Retailers are effectively taking a financial gamble that the lost sales revenue from losing consumers will be covered by the additional revenue coming from the remaining consumers that will pay to return their products. From reviewing the policy wording used by most retailers that have introduced return fees, they state that fees are applicable according to the return method to be used, such as free if returned to store, but not by mail or parcel shop, rather than by premeditated or not. 

This can leave consumers uncertain and frustrated that they may perceive the need to pay a fee to return, for example, an item sent in error, an order that arrived too late to be useful, or a product whose quality was less than expected. In these scenarios where it’s highly likely the consumer intended to keep these products, charging a fee to return could have longer-term repercussions, such as the consumer shifting future purchasing to a competitor. Beyond charging return fees, there are other actions retailers should consider as part of their return management strategy.

Don’t Overlook Return Fundamentals and Recommerce Opportunities

The very best retailers achieve returns management excellence by not just focusing on how to process returns faster, but how to address the root causes so as to prevent the need for the consumer to make a return in the first place. They are increasingly active in preventing returns by developing a deep understanding of why consumers return, and where they, as retailers, operate and behave in ways that actually create reasons for consumers to return items.

In order to rebalance the focus on managing returns, from processing them more efficiently to preventing their occurrence, retailers need to put in place clear ownership for returns management and reverse logistics. Based on our conversations with clients throughout the year, it appears the role of Head of Returns Management has yet to be formalized in a majority of organizations, despite retailers struggling with a significant increase in customer returns, year over year.

They also need to establish an operational framework that allows for continued improvement in these operational areas. A great reverse logistics supply chain can be a valuable profit contributor to a retail company through its ability to optimize the resale of returned merchandise at full price. However, not all products can be resold this way and an increasing band of consumers are motivated to purchase preowned rather than new products. Retailers that excel at processing the return of new merchandise can utilize the same reverse logistics capabilities for processing preowned products, too.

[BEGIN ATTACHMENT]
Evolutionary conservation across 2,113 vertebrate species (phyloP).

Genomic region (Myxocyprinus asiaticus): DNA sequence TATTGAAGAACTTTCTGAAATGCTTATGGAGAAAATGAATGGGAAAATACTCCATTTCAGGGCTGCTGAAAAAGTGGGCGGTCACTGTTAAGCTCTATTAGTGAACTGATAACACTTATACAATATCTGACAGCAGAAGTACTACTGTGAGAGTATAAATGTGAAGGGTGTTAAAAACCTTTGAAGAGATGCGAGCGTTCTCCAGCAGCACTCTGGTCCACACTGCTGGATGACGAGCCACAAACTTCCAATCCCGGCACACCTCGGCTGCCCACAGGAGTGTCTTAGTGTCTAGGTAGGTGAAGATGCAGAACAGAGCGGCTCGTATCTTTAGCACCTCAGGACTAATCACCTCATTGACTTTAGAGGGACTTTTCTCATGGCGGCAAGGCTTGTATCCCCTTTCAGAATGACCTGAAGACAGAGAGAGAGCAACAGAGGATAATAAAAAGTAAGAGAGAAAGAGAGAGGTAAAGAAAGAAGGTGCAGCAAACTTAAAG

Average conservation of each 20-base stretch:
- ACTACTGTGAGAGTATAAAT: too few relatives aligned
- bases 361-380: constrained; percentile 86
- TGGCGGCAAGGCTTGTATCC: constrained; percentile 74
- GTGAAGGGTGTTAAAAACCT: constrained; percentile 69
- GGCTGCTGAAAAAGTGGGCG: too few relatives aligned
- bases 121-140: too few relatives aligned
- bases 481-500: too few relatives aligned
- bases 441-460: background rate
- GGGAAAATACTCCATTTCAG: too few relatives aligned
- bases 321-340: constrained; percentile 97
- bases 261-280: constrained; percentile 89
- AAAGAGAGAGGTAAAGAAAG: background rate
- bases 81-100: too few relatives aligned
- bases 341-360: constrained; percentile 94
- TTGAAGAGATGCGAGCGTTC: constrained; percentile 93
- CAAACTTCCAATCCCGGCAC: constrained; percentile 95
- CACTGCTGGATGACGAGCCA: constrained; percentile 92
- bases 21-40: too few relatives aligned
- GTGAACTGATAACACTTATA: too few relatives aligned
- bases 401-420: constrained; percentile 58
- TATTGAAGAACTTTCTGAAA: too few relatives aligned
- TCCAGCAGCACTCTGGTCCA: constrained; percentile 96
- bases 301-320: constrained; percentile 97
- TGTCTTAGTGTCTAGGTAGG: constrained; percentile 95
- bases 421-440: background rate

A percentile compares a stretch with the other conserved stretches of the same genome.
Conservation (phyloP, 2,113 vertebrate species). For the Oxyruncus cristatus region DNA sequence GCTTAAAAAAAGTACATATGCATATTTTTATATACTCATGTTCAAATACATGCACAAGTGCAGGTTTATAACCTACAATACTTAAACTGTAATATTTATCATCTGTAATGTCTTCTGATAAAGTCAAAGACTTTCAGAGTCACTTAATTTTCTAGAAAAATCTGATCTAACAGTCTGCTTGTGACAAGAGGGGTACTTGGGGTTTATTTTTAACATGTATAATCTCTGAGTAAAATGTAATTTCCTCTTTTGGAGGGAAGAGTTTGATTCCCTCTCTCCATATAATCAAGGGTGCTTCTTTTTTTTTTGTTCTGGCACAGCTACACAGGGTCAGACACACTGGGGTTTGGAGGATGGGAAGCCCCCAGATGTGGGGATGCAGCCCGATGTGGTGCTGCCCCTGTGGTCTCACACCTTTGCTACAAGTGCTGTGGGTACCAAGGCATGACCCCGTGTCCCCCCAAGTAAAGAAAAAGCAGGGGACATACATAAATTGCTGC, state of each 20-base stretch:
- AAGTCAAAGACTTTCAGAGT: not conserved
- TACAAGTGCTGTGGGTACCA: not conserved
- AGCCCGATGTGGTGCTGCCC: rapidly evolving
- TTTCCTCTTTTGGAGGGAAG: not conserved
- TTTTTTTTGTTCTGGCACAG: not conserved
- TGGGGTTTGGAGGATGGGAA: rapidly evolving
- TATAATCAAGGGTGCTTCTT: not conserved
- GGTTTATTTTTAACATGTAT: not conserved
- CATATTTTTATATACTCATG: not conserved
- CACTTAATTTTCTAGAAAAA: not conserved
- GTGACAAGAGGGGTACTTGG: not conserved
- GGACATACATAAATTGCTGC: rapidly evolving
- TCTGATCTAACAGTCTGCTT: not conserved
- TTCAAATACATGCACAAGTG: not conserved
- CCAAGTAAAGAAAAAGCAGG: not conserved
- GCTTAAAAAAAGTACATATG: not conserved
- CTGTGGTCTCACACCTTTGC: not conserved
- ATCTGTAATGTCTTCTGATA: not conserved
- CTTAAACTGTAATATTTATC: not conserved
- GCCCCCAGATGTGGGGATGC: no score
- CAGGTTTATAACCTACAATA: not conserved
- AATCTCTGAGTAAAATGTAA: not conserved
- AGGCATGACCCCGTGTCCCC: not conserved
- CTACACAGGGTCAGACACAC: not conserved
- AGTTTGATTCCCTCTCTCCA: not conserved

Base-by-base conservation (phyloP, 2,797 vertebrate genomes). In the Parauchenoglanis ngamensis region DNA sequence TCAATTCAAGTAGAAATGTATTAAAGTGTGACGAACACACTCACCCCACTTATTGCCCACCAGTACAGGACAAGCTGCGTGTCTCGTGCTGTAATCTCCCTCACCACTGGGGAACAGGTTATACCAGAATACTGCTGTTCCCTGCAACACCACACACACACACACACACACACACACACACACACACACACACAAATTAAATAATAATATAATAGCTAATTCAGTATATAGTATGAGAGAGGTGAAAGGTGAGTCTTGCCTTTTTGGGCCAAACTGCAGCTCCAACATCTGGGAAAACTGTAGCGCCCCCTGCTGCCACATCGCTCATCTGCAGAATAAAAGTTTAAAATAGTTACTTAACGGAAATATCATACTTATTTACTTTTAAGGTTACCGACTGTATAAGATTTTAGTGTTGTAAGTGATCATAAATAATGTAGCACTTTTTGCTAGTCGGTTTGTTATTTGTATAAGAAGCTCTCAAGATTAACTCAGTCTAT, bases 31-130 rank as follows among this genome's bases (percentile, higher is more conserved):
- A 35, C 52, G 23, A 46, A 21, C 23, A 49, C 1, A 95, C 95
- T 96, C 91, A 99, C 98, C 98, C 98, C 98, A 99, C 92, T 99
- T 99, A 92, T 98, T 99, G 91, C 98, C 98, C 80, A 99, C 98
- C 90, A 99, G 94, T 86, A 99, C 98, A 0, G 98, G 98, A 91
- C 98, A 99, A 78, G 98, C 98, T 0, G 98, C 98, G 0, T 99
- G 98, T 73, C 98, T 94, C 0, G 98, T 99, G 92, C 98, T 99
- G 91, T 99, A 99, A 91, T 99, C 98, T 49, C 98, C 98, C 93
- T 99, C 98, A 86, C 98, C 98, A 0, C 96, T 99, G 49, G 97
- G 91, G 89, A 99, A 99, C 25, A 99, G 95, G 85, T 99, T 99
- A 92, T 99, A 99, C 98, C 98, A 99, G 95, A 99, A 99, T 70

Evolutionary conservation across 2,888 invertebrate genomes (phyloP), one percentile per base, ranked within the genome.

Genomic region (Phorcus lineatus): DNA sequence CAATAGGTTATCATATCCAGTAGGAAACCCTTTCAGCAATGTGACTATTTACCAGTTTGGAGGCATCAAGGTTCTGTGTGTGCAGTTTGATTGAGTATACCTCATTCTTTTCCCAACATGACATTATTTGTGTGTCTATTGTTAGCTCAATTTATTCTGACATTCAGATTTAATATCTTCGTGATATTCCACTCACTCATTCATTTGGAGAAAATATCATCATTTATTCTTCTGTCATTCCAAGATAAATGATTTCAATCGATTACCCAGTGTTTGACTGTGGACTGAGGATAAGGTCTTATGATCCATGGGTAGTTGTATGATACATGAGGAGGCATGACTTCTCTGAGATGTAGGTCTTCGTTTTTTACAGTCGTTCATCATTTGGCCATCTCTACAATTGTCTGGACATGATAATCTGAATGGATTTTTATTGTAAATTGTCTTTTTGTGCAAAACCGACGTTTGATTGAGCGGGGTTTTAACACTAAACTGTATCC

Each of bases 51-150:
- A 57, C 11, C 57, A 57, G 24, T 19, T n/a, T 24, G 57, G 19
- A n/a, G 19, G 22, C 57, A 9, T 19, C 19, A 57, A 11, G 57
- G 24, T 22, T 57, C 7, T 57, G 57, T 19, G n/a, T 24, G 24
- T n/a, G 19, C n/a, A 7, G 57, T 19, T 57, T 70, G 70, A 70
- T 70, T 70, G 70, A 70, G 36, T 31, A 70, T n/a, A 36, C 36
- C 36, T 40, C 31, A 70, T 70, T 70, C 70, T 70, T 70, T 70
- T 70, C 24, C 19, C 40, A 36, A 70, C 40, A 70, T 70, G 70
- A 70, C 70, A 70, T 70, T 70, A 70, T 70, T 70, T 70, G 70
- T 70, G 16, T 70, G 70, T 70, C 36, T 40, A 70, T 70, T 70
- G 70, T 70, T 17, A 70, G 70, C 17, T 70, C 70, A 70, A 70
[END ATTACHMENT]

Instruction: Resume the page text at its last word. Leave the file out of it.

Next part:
The fashion retail industry, most notably fast fashion, is increasingly being recognized as a significant contributor to greenhouse gas emissions and unwanted products ending up in landfill sites. While awareness of these facts were once limited to sustainability specialists, end consumers are now increasingly concerned about the environmental impact and adjusting their behaviors accordingly.

This has compelled fashion retailers in particular to introduce initiatives to appeal to the growing band of conscious consumers such as:

  • Buy Back for Resale — Retailers pay or credit consumers for used products they give back and they are resold on the retailer’s own website or on a marketplace website.
  • Take Back — Retailers take back used products from your consumers (but do not pay the consumers) and you resell them as used on either a website you own or on a marketplace website.
  • Recycling Scheme — That is, you take back used products from your consumers (but do not pay the consumers) for recycling or downcycling to a third party for deconstruction. Retailers need to act responsibly in these areas to ensure that the products they take back don’t subsequently end up in landfill in developing countries, as is frequently the case today.

 Through reverse logistics, retailers can offer used products through internal or external resale channels. Embrace recycling opportunities for unsaleable products, offering a service to take back unwanted used products from consumers.

A Balanced Approach for Long-term Success

In today’s competitive marketplace, retailers cannot accept high returns rates as simply a cost of doing business nor blanketly begin charging fees when consumers return orders. By understanding why returns are happening and taking responsibility for volumes, retailers can put in place corrective actions that address the impact returns have on retail’s traditional linear, go-to-market-oriented supply chain, without jeopardizing the needs and preferences of their customers.